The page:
The former executive director of Davis Mental Health won't get paid for his vacation or sick leave until board members decide how much he should get.

The Davis Mental Health Board is reviewing the benefits Dr. Russell A. Williams accrued at the center over 23 years to determine if the totals are accurately calculated and if he should repay any money to the agency.Williams resigned as director of the nonprofit agency earlier this month after a state legislative audit alleged he made an extra $80,000 in his job between 1993 and 1996 and was overpaid $29,500.

Williams has hired Salt Lake attorney Stan Preston to pursue the benefits.

"Those are wages which he has earned. We've made a demand for those," Preston said.

Preston said the board's action is "an extreme measure" and his client may sue or appeal to the Utah Industrial Commission.

"I think those monies are earned and owed me," Williams said.

Williams, 56, declined to say how much he is owed, but said "it is a meaningful sum of money."

Williams worked 28 years under the state retirement system and has applied to the state's Retirement Board for those benefits. Under the Utah Retirement System state employees receive a 2 percent yearly accrual, so after 30 years they would receive 60 percent of their average annual wage.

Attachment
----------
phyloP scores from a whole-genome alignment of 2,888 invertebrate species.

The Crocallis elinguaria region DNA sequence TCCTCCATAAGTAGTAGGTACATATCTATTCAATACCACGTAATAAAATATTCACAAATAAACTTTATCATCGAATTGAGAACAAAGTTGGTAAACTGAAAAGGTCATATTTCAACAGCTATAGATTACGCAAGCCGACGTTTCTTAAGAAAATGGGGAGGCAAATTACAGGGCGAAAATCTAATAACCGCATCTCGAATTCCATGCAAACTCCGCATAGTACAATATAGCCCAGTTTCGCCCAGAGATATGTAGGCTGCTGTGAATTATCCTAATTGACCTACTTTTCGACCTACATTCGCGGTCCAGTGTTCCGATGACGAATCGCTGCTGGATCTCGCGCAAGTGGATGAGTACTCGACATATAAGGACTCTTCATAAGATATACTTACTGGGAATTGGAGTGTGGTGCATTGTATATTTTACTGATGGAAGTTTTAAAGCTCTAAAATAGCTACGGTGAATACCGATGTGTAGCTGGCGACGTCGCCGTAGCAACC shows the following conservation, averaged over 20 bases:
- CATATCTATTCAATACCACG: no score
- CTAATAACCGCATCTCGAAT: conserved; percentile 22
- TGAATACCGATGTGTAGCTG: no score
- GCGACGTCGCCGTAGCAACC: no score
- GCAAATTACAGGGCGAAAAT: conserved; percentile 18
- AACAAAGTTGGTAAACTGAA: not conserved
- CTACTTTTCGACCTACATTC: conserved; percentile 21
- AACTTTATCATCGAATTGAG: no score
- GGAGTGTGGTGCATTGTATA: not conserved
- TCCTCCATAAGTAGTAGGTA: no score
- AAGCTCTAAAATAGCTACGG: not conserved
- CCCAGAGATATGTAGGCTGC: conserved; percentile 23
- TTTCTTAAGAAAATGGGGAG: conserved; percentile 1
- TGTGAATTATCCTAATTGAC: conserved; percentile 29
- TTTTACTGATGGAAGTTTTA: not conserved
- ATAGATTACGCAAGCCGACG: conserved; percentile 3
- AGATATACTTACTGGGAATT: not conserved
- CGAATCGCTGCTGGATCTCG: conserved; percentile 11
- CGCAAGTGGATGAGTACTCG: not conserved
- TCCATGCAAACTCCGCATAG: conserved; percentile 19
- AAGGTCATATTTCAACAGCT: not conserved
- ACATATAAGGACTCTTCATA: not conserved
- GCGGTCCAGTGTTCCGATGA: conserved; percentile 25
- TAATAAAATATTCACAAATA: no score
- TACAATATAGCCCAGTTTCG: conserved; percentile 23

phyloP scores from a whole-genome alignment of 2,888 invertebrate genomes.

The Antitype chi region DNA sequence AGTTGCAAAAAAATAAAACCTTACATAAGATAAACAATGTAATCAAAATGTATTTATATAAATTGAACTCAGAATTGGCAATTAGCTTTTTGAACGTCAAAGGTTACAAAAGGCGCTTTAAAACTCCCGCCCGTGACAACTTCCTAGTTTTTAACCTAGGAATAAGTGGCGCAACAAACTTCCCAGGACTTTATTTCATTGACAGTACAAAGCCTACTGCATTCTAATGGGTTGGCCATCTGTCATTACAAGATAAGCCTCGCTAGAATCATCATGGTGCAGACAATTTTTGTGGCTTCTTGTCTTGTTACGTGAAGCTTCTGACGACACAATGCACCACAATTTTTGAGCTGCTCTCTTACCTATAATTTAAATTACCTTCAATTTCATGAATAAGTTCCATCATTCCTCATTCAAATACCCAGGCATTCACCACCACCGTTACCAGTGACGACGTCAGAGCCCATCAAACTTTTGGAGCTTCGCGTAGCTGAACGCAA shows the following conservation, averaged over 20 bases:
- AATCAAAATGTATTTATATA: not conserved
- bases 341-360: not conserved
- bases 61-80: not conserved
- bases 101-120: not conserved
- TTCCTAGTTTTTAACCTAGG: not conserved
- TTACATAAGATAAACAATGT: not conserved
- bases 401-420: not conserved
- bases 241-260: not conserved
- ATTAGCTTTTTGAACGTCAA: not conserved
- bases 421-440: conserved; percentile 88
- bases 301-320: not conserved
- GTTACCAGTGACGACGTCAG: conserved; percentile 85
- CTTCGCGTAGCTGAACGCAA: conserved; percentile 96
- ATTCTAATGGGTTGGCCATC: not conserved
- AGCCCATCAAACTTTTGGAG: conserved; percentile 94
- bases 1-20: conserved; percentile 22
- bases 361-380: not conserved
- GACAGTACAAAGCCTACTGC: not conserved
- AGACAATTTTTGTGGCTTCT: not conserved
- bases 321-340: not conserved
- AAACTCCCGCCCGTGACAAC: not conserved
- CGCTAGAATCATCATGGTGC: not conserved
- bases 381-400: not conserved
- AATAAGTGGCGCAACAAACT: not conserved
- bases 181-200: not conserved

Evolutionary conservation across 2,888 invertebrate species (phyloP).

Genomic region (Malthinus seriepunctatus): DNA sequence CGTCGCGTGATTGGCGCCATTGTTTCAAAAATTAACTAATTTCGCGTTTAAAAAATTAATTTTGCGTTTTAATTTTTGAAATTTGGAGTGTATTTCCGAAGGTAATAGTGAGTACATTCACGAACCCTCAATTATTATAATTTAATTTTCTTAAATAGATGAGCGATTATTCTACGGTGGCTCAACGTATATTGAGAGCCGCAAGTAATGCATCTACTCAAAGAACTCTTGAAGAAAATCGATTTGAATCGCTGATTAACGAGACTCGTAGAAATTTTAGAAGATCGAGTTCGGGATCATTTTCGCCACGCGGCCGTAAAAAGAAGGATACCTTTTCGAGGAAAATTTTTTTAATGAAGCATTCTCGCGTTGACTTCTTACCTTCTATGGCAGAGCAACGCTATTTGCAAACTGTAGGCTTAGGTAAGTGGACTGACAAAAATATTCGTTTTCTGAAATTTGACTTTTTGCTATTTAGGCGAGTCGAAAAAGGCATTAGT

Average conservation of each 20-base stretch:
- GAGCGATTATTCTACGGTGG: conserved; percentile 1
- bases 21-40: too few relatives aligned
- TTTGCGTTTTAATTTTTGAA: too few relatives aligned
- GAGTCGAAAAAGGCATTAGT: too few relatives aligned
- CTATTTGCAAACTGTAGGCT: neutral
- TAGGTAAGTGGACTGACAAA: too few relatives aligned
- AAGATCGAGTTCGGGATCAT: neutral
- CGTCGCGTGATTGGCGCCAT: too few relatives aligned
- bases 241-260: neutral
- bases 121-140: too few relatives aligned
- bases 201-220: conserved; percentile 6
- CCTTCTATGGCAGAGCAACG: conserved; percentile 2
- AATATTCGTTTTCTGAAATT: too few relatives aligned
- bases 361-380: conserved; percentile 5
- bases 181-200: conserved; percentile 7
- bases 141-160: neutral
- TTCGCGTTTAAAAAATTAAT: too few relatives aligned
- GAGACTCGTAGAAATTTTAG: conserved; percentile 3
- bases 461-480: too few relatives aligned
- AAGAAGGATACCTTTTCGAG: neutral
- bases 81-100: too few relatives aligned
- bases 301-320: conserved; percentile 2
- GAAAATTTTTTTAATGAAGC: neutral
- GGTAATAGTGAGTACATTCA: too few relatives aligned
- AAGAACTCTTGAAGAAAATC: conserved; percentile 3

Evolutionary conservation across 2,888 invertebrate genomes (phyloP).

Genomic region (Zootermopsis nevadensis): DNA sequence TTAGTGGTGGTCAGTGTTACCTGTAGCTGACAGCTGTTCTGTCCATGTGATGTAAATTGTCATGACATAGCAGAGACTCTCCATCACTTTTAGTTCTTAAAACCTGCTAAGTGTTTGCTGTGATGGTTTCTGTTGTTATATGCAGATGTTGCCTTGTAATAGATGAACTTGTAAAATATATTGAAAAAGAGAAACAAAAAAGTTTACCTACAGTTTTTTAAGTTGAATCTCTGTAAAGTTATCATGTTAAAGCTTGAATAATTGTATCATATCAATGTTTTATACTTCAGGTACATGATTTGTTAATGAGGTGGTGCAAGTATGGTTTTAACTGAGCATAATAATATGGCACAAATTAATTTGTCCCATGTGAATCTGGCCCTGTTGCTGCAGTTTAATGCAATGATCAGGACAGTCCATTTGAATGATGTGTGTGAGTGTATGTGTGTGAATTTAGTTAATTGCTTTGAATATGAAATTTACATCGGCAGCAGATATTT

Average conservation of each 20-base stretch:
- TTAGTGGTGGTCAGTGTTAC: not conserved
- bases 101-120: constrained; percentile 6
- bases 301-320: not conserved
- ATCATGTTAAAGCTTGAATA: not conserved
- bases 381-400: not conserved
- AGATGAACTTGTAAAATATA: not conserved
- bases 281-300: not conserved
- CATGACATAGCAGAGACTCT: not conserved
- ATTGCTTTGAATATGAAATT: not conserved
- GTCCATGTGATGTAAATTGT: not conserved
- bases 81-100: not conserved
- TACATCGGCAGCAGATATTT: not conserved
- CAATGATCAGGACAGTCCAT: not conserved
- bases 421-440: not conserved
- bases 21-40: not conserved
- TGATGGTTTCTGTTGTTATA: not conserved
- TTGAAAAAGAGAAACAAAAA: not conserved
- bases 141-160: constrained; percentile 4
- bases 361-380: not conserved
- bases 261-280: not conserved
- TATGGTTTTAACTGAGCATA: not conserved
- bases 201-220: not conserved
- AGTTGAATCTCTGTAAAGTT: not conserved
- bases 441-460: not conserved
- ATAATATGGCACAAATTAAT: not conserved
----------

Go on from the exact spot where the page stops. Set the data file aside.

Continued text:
In 1996, Williams received a total salary package of $111,876.

"Dr. Williams unilaterally resigned and there was no agreement regarding any payments as a condition to that resignation," said mental health board member Read Hellewell but added the board has no input on Williams' state retirement.

Hellewell said the board is conducting a national search for Williams' replacement, which he expects will take another couple of months.

A 73-page audit released Nov. 17 alleged Williams overcharged the center for airfare costs, filed multiple bills for the same expenses, received reimbursements for his wife's expenses on his business trips and personal extensions of those trips.

The Utah Attorney General's office is still investigating Williams.

Williams said it was the board's responsibility to make the decisions regarding his travel and the salary he received and is frustrated by the state's second-guessing.

"The board sets my salary. They do that based on the private sector," he said.

Williams said he worked 60-hour weeks operating Davis Mental Health like a private agency, making it more efficient and saving taxpayers' money, but the audit treated it as a county agency.